Career Stories: Coffee Beans & Good Vibes

nomad_coffee_jobisjobIt’s early, 9am, but Jordi has been here in the coffee shop since 7:30 prepping; cleaning grinders, bottling his cold brew coffee and sampling the beans he’s roasted. Nomad Coffee is small; no tables, just the wooden bar and a few stools. The walls are lined with empty bottles that designer Red Pappa has created for his cold brew, with coffee grinders, beans, mugs and in the centre of it all, a poster describing the flavours of the bean. 

In the corner is Jordi’s bicycle and a green bench, and apart from the construction noise outside the window, Vampire Weekend streams through the speakers and he offers me an espresso, “Try this,” he says. “It’s from a sample of beans I’ve roasted.” I take a sip and it’s clean and syrupy and all the things you hope for in a coffee.

This isn’t a typical field of work. How did you get into coffee?

It was an accident. I was working at a pub in London some evenings and weekends. In the afternoons after class I’d escape to these little coffee shops scattered all over London. And the coffee shops in London aren’t like they are here [in Spain]. They’re cool, there are young people and there’s always an amazing vibe and some really good coffee. I was so excited about the idea of a coffee shop that I mentioned it to my boss, like, “Hey, why don’t we set up a coffee shop?”

I was lucky because my boss knew a lot of people so it was easy to start successful right away. He also owned a few commercial units next to the pub, so after a few months of construction and design we opened up our own shop.

My dad also worked in coffee but I was never really interested in what he was saying. I took a few training courses and classes on coffee and we just kind of went from there.

quote If you’re passionate and enthusiastic about what you do, everything will work out because you’ll make sure it does. quote2


Ok, let’s back track a little. You’re from Barcelona and studied here, how did you make it to London?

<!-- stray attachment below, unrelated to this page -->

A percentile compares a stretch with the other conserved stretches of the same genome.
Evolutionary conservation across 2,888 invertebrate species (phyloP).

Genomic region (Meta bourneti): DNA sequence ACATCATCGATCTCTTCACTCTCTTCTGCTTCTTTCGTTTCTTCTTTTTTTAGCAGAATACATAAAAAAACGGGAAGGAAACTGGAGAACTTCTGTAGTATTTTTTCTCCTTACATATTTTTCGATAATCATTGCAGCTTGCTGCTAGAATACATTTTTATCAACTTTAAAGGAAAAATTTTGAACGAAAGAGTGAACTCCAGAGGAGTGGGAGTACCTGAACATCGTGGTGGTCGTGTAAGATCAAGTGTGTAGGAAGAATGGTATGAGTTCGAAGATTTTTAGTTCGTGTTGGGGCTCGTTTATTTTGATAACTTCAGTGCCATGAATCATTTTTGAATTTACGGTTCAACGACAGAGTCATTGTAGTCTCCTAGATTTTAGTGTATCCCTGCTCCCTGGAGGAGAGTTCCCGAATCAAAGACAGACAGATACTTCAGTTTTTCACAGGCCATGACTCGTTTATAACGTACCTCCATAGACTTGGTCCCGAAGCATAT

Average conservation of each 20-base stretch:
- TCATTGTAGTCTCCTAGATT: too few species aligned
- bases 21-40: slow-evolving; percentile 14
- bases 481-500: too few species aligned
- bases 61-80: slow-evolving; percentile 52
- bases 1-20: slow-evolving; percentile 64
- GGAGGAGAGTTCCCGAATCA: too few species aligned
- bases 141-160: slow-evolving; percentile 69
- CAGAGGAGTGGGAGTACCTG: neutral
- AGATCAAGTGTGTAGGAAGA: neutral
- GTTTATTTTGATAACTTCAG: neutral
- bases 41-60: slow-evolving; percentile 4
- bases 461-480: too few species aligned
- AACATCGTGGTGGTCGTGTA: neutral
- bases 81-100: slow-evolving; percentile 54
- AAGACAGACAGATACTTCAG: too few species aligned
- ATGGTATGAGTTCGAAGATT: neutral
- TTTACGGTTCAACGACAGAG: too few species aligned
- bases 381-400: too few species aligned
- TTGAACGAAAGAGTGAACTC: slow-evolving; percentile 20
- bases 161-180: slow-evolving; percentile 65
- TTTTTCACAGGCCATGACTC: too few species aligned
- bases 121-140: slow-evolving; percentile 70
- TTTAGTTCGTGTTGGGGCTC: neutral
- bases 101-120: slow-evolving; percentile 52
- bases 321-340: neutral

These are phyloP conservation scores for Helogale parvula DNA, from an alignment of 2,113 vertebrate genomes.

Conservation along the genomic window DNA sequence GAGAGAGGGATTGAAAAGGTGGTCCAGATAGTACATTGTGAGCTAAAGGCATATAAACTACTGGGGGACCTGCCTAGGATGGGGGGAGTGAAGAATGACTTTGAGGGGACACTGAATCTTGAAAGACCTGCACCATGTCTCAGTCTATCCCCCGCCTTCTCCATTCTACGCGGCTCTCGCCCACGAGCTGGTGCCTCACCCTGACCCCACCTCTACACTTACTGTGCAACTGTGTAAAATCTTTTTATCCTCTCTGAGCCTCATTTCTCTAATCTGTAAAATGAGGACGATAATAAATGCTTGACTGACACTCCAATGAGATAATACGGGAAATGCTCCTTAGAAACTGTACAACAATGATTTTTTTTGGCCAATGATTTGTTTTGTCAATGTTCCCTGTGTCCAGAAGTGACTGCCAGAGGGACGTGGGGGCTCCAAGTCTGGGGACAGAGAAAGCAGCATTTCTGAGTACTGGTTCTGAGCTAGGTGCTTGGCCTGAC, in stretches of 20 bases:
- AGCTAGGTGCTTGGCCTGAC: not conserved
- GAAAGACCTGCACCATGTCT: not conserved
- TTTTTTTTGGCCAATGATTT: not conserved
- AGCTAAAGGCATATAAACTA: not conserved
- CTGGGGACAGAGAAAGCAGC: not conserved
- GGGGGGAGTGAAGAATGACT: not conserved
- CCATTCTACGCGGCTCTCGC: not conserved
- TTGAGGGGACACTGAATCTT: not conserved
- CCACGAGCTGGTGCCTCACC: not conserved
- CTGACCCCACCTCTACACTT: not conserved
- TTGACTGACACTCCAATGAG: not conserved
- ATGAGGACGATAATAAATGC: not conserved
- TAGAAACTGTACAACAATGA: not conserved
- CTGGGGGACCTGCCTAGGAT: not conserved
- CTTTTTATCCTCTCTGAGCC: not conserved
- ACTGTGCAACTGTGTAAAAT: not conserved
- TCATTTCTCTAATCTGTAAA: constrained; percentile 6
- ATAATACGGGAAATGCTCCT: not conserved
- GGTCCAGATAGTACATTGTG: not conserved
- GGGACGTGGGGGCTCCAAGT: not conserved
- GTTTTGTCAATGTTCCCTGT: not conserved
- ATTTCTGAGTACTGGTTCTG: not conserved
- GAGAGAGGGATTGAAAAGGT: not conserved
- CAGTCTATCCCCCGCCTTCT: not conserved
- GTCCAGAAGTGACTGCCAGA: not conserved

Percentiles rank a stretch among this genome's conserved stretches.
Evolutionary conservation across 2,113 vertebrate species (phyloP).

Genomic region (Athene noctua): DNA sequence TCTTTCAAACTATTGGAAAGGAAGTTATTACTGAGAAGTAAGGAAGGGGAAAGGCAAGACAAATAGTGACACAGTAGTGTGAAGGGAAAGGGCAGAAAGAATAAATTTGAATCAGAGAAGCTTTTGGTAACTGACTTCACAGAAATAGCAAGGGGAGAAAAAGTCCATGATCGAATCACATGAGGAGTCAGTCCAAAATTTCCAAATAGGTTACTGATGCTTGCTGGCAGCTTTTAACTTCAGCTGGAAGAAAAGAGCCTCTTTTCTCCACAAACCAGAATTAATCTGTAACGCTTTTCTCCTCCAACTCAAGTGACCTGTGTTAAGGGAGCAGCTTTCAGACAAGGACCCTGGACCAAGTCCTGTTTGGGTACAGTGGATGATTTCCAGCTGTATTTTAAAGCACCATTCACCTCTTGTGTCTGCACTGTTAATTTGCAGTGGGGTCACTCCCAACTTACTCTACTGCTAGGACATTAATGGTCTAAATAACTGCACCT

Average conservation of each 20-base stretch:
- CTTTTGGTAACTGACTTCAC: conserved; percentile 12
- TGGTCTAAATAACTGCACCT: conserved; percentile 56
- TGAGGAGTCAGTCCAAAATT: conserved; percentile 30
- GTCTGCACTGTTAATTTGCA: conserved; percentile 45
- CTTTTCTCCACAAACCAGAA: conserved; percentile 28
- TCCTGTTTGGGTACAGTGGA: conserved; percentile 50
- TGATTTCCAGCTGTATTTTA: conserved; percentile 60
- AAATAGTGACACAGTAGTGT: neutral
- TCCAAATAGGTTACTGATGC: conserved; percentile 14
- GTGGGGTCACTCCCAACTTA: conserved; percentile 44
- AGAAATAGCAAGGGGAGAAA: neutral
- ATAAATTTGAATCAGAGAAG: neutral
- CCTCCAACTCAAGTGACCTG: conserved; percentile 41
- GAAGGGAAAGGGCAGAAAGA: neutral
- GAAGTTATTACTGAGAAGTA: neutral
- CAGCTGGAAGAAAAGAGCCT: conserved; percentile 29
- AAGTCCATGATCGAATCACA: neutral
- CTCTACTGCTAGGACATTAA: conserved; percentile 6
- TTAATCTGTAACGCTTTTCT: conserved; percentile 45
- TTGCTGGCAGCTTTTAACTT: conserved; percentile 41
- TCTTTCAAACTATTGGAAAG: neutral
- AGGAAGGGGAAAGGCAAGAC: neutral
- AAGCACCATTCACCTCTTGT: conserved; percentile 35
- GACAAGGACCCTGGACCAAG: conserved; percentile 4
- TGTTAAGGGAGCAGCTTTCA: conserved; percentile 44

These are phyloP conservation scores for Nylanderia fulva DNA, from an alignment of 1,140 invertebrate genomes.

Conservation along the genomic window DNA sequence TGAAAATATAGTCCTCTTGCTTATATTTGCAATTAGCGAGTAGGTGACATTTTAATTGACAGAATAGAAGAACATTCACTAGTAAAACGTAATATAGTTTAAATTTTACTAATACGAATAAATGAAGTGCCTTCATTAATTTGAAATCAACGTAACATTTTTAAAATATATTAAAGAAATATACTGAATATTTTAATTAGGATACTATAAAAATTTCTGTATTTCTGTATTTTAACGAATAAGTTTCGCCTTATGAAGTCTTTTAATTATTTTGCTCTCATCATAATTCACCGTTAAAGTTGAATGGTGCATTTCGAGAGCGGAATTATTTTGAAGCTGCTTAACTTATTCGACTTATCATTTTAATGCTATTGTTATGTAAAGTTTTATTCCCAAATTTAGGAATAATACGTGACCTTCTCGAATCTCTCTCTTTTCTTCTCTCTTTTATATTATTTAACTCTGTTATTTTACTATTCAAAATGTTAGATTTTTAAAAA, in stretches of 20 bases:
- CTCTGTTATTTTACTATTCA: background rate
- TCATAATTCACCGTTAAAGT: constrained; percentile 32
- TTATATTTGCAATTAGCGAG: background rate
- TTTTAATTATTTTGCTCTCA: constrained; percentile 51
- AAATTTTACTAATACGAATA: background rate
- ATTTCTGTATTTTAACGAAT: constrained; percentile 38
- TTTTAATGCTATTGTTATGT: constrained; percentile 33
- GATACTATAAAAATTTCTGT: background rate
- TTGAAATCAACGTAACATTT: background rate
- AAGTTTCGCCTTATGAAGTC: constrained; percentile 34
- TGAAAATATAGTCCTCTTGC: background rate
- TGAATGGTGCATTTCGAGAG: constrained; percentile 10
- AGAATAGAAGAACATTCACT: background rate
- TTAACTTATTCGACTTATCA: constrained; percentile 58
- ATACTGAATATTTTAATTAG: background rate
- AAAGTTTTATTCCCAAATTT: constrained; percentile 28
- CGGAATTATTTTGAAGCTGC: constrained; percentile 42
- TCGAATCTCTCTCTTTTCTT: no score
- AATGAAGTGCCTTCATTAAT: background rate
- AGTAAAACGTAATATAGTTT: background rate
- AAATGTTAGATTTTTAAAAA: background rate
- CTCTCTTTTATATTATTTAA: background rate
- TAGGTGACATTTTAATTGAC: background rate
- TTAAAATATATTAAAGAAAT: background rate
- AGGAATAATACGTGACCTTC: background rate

Like everyone in Barcelona, I studied design, Product Design, but I never really liked it. I was at the point in my life, 21 years old, where after graduation it was either go back home and live with my parents or go out and study and live on my own. So I went to London to study Furniture Restoration and Design while taking English classes.

What’s one piece of advice you’d give someone who’s just graduated or trying to figure out their career?

You know, I probably shouldn’t say this, but I’ve never had a CV. In London, especially in creative fields, you have to go out. Don’t be afraid or timid. Go out and have a drink, meet people, talk, network, exchange ideas. It’s the best way to get to know a city, to open doors to new opportunities and to meet really extraordinary people. All my jobs I’ve found through networking.

Other than networking, do you have any other tips or pieces of advice?

Travel a lot if you can, go somewhere different and experience something new whenever possible. In London, everyone is from abroad and you’ll just meet the most amazing people with incredible stories. Learn from them, from their experiences.

What has been your greatest achievement so far?

nomad_coffee_interviewCompeting in 2012 and 2013 and becoming the barista champion of Spain. It’s not so much about the competition, but the experience and the people I’ve met. Because of these competitions, I’ve gotten international recognition and this brings me more opportunities and chances to grow.

It’s almost 10 o’clock and Nomad Coffee is getting busy. There are a few people sitting at the bar and you can tell some of them are regulars; talking to Jordi about new roasts and holiday plans.

You’re getting busy! One last question: You’re stuck on an island, what are the 3 things you have with you?

Company, a knife, and olive oil.

Be passionate.

Jordi’s passion and love for what he does illuminate in his work; in the coffee he creates, the design of his shop and the closeness he has with customers. With a lot of passion, hard work and determination anything is possible and there are no limits to our dreams, no matter how farfetched they seem. Take Jordi’s advice with you wherever you go; don’t be afraid to network, to exchange ideas, to discover your passions.

Thank you Ben Sellon for the marvelous photographs.

Jeannine for JobisJob

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